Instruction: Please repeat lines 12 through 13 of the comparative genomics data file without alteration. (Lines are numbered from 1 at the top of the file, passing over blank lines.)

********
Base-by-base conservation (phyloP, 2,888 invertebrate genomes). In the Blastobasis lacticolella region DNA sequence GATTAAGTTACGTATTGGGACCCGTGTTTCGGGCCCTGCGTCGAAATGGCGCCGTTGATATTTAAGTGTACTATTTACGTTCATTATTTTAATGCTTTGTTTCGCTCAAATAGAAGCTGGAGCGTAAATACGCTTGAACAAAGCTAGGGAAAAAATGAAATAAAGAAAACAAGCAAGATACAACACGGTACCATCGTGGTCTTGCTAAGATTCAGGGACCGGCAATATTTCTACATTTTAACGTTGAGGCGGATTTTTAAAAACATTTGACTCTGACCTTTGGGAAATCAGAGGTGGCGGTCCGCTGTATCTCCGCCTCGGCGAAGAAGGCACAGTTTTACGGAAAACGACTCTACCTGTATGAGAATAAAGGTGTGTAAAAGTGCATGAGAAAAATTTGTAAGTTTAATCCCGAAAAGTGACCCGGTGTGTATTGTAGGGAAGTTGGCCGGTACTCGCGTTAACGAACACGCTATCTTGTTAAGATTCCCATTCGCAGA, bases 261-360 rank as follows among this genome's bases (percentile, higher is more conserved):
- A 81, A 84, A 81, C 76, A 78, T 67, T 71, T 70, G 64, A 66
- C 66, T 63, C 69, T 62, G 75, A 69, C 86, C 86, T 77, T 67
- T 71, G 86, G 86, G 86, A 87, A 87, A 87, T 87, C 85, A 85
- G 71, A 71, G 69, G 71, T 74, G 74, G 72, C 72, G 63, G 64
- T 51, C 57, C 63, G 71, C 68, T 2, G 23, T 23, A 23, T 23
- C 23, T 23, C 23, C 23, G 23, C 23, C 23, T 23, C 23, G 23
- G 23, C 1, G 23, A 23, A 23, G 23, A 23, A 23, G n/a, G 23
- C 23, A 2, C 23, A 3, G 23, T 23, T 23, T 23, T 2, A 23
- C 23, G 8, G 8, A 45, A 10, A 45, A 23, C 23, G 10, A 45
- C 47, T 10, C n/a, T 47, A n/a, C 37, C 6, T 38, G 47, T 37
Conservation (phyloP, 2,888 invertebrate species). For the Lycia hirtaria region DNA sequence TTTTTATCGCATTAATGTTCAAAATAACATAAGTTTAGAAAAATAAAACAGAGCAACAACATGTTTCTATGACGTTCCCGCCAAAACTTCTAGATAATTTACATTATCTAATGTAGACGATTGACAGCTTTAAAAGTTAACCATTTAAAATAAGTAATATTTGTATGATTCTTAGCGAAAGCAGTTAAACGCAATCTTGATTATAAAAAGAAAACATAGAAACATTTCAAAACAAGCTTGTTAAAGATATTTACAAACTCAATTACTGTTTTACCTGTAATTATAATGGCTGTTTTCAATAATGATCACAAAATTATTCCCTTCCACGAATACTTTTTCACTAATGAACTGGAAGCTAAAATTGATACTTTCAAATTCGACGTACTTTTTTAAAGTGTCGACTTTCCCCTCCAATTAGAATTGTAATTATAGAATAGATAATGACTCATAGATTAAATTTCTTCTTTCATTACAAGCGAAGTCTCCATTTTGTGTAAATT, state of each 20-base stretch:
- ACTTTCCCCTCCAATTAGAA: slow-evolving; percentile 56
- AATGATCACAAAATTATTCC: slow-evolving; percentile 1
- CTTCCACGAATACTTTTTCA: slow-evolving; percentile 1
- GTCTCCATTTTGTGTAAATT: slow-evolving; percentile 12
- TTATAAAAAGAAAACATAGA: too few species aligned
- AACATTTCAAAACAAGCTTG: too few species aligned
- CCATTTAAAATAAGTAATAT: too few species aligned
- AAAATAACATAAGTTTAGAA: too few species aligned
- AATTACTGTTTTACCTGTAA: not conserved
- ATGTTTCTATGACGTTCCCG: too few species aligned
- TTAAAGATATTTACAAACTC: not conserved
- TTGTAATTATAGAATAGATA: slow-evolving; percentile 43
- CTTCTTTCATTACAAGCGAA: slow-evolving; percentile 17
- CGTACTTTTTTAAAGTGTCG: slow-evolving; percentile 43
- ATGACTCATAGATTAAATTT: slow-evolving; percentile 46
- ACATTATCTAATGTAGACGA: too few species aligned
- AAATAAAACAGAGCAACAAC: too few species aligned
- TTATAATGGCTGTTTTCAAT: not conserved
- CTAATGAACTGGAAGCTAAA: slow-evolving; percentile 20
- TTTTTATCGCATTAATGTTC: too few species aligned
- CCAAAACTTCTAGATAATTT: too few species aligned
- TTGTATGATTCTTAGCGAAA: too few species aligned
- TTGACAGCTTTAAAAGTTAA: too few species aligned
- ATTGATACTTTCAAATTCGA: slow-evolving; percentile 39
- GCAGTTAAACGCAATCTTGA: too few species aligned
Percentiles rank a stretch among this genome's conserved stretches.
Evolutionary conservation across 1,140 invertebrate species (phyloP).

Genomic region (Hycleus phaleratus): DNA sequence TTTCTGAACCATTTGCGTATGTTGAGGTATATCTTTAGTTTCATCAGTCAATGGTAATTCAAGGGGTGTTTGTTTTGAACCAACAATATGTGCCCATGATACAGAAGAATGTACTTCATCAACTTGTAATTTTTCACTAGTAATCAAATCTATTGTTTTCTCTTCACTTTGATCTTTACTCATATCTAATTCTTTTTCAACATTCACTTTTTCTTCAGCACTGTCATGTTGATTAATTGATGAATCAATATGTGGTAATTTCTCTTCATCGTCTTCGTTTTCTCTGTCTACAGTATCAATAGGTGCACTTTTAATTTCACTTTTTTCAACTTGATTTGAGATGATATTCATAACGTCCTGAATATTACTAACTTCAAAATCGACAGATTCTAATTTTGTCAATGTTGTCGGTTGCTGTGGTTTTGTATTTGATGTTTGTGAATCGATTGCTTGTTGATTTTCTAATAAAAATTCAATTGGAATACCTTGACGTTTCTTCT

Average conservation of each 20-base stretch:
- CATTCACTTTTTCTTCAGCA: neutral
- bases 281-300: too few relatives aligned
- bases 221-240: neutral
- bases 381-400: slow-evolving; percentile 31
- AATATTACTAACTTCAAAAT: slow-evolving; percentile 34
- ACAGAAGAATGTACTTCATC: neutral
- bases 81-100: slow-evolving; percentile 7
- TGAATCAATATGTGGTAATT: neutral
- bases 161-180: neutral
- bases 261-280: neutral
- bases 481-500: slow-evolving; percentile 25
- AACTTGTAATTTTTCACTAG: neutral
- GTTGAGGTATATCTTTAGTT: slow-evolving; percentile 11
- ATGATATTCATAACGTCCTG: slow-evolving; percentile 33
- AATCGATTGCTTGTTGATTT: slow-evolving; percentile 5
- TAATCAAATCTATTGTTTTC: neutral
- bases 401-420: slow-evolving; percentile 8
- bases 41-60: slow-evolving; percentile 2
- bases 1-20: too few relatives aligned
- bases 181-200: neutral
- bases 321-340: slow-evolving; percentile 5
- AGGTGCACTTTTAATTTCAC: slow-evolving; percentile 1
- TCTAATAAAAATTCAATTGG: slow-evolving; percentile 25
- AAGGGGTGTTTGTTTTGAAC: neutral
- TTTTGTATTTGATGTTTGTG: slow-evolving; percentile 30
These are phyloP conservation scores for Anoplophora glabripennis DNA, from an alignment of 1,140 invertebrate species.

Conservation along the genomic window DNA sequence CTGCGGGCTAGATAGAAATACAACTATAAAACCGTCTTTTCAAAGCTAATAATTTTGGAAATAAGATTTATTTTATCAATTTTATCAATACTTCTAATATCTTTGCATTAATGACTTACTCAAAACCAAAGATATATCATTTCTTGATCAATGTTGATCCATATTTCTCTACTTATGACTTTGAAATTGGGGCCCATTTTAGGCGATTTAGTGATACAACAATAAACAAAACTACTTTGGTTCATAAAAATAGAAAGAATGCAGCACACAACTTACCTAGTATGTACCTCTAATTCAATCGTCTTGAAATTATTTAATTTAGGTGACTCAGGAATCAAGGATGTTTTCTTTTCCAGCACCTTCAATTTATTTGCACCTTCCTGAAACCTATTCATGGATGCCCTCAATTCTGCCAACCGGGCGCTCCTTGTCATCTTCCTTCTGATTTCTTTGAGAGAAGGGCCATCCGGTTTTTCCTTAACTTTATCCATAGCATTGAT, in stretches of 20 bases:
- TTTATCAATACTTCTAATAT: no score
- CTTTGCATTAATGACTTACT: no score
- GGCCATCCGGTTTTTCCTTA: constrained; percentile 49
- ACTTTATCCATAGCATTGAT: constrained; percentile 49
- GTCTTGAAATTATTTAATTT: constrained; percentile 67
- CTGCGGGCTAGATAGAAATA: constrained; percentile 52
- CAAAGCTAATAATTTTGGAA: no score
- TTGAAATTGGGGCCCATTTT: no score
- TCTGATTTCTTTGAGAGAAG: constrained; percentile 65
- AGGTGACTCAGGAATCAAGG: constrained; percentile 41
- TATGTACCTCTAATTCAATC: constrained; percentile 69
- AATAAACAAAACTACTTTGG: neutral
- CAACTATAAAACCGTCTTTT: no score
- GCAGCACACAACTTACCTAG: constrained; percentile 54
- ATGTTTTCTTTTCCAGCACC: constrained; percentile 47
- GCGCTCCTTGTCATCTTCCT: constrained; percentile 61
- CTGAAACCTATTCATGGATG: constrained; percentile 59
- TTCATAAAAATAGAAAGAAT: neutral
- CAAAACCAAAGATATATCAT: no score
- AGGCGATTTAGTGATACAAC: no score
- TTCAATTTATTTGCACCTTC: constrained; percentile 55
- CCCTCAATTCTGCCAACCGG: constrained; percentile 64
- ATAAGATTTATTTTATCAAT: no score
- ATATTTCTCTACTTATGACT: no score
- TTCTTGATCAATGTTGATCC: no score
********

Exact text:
Conservation (phyloP, 2,888 invertebrate species). For the Lycia hirtaria region DNA sequence TTTTTATCGCATTAATGTTCAAAATAACATAAGTTTAGAAAAATAAAACAGAGCAACAACATGTTTCTATGACGTTCCCGCCAAAACTTCTAGATAATTTACATTATCTAATGTAGACGATTGACAGCTTTAAAAGTTAACCATTTAAAATAAGTAATATTTGTATGATTCTTAGCGAAAGCAGTTAAACGCAATCTTGATTATAAAAAGAAAACATAGAAACATTTCAAAACAAGCTTGTTAAAGATATTTACAAACTCAATTACTGTTTTACCTGTAATTATAATGGCTGTTTTCAATAATGATCACAAAATTATTCCCTTCCACGAATACTTTTTCACTAATGAACTGGAAGCTAAAATTGATACTTTCAAATTCGACGTACTTTTTTAAAGTGTCGACTTTCCCCTCCAATTAGAATTGTAATTATAGAATAGATAATGACTCATAGATTAAATTTCTTCTTTCATTACAAGCGAAGTCTCCATTTTGTGTAAATT, state of each 20-base stretch:
- ACTTTCCCCTCCAATTAGAA: slow-evolving; percentile 56